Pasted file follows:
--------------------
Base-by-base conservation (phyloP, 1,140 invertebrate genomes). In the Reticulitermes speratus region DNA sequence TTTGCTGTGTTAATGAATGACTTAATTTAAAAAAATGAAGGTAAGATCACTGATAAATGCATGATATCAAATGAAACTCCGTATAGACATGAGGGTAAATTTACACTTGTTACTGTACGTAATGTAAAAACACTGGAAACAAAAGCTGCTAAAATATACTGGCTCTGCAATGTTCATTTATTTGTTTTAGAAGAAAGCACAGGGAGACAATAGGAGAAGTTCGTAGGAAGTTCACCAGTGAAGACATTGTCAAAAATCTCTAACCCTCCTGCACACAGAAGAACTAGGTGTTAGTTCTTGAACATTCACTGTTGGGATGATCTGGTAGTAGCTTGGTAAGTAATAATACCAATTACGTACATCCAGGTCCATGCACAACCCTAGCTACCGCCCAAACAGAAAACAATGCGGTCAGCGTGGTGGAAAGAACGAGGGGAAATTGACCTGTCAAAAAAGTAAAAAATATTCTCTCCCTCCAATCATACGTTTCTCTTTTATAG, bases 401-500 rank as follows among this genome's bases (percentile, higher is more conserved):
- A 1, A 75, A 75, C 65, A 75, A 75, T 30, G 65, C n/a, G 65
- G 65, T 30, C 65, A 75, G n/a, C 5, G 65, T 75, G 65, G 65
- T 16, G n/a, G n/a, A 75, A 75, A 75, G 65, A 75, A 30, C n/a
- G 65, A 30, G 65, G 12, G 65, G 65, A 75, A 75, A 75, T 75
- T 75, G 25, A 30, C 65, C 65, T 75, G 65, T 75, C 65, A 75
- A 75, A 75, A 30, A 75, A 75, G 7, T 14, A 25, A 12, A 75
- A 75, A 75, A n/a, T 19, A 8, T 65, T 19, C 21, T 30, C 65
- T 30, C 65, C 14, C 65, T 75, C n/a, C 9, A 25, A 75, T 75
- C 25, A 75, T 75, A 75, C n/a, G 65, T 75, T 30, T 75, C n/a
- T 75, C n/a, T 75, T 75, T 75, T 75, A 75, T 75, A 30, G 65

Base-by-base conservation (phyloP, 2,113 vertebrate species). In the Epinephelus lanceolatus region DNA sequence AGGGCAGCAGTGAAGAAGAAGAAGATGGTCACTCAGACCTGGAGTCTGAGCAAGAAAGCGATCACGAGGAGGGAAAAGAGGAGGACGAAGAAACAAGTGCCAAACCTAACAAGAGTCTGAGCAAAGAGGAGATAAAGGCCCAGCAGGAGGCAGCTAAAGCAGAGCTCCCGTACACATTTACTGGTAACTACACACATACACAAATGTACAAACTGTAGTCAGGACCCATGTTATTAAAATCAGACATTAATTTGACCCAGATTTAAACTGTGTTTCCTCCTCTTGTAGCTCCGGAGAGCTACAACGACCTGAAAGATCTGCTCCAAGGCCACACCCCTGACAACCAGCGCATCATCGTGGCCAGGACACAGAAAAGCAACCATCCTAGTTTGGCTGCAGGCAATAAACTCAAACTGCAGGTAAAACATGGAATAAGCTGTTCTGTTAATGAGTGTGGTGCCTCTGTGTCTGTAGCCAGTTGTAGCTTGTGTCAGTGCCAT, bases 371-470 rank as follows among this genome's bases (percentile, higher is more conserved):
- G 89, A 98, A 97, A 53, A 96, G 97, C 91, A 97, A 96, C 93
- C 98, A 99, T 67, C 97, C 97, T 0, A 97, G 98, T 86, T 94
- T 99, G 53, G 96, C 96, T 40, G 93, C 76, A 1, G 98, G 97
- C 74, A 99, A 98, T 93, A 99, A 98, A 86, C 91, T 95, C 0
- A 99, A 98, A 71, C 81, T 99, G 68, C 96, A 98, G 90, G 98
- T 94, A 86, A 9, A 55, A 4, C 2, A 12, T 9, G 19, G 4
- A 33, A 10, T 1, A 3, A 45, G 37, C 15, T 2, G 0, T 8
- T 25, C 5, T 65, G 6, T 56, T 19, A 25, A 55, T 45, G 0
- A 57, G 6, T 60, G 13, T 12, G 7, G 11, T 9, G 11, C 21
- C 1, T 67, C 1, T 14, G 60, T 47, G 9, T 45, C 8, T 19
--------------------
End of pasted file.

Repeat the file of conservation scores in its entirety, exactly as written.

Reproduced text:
Base-by-base conservation (phyloP, 1,140 invertebrate genomes). In the Reticulitermes speratus region DNA sequence TTTGCTGTGTTAATGAATGACTTAATTTAAAAAAATGAAGGTAAGATCACTGATAAATGCATGATATCAAATGAAACTCCGTATAGACATGAGGGTAAATTTACACTTGTTACTGTACGTAATGTAAAAACACTGGAAACAAAAGCTGCTAAAATATACTGGCTCTGCAATGTTCATTTATTTGTTTTAGAAGAAAGCACAGGGAGACAATAGGAGAAGTTCGTAGGAAGTTCACCAGTGAAGACATTGTCAAAAATCTCTAACCCTCCTGCACACAGAAGAACTAGGTGTTAGTTCTTGAACATTCACTGTTGGGATGATCTGGTAGTAGCTTGGTAAGTAATAATACCAATTACGTACATCCAGGTCCATGCACAACCCTAGCTACCGCCCAAACAGAAAACAATGCGGTCAGCGTGGTGGAAAGAACGAGGGGAAATTGACCTGTCAAAAAAGTAAAAAATATTCTCTCCCTCCAATCATACGTTTCTCTTTTATAG, bases 401-500 rank as follows among this genome's bases (percentile, higher is more conserved):
- A 1, A 75, A 75, C 65, A 75, A 75, T 30, G 65, C n/a, G 65
- G 65, T 30, C 65, A 75, G n/a, C 5, G 65, T 75, G 65, G 65
- T 16, G n/a, G n/a, A 75, A 75, A 75, G 65, A 75, A 30, C n/a
- G 65, A 30, G 65, G 12, G 65, G 65, A 75, A 75, A 75, T 75
- T 75, G 25, A 30, C 65, C 65, T 75, G 65, T 75, C 65, A 75
- A 75, A 75, A 30, A 75, A 75, G 7, T 14, A 25, A 12, A 75
- A 75, A 75, A n/a, T 19, A 8, T 65, T 19, C 21, T 30, C 65
- T 30, C 65, C 14, C 65, T 75, C n/a, C 9, A 25, A 75, T 75
- C 25, A 75, T 75, A 75, C n/a, G 65, T 75, T 30, T 75, C n/a
- T 75, C n/a, T 75, T 75, T 75, T 75, A 75, T 75, A 30, G 65

Base-by-base conservation (phyloP, 2,113 vertebrate species). In the Epinephelus lanceolatus region DNA sequence AGGGCAGCAGTGAAGAAGAAGAAGATGGTCACTCAGACCTGGAGTCTGAGCAAGAAAGCGATCACGAGGAGGGAAAAGAGGAGGACGAAGAAACAAGTGCCAAACCTAACAAGAGTCTGAGCAAAGAGGAGATAAAGGCCCAGCAGGAGGCAGCTAAAGCAGAGCTCCCGTACACATTTACTGGTAACTACACACATACACAAATGTACAAACTGTAGTCAGGACCCATGTTATTAAAATCAGACATTAATTTGACCCAGATTTAAACTGTGTTTCCTCCTCTTGTAGCTCCGGAGAGCTACAACGACCTGAAAGATCTGCTCCAAGGCCACACCCCTGACAACCAGCGCATCATCGTGGCCAGGACACAGAAAAGCAACCATCCTAGTTTGGCTGCAGGCAATAAACTCAAACTGCAGGTAAAACATGGAATAAGCTGTTCTGTTAATGAGTGTGGTGCCTCTGTGTCTGTAGCCAGTTGTAGCTTGTGTCAGTGCCAT, bases 371-470 rank as follows among this genome's bases (percentile, higher is more conserved):
- G 89, A 98, A 97, A 53, A 96, G 97, C 91, A 97, A 96, C 93
- C 98, A 99, T 67, C 97, C 97, T 0, A 97, G 98, T 86, T 94
- T 99, G 53, G 96, C 96, T 40, G 93, C 76, A 1, G 98, G 97
- C 74, A 99, A 98, T 93, A 99, A 98, A 86, C 91, T 95, C 0
- A 99, A 98, A 71, C 81, T 99, G 68, C 96, A 98, G 90, G 98
- T 94, A 86, A 9, A 55, A 4, C 2, A 12, T 9, G 19, G 4
- A 33, A 10, T 1, A 3, A 45, G 37, C 15, T 2, G 0, T 8
- T 25, C 5, T 65, G 6, T 56, T 19, A 25, A 55, T 45, G 0
- A 57, G 6, T 60, G 13, T 12, G 7, G 11, T 9, G 11, C 21
- C 1, T 67, C 1, T 14, G 60, T 47, G 9, T 45, C 8, T 19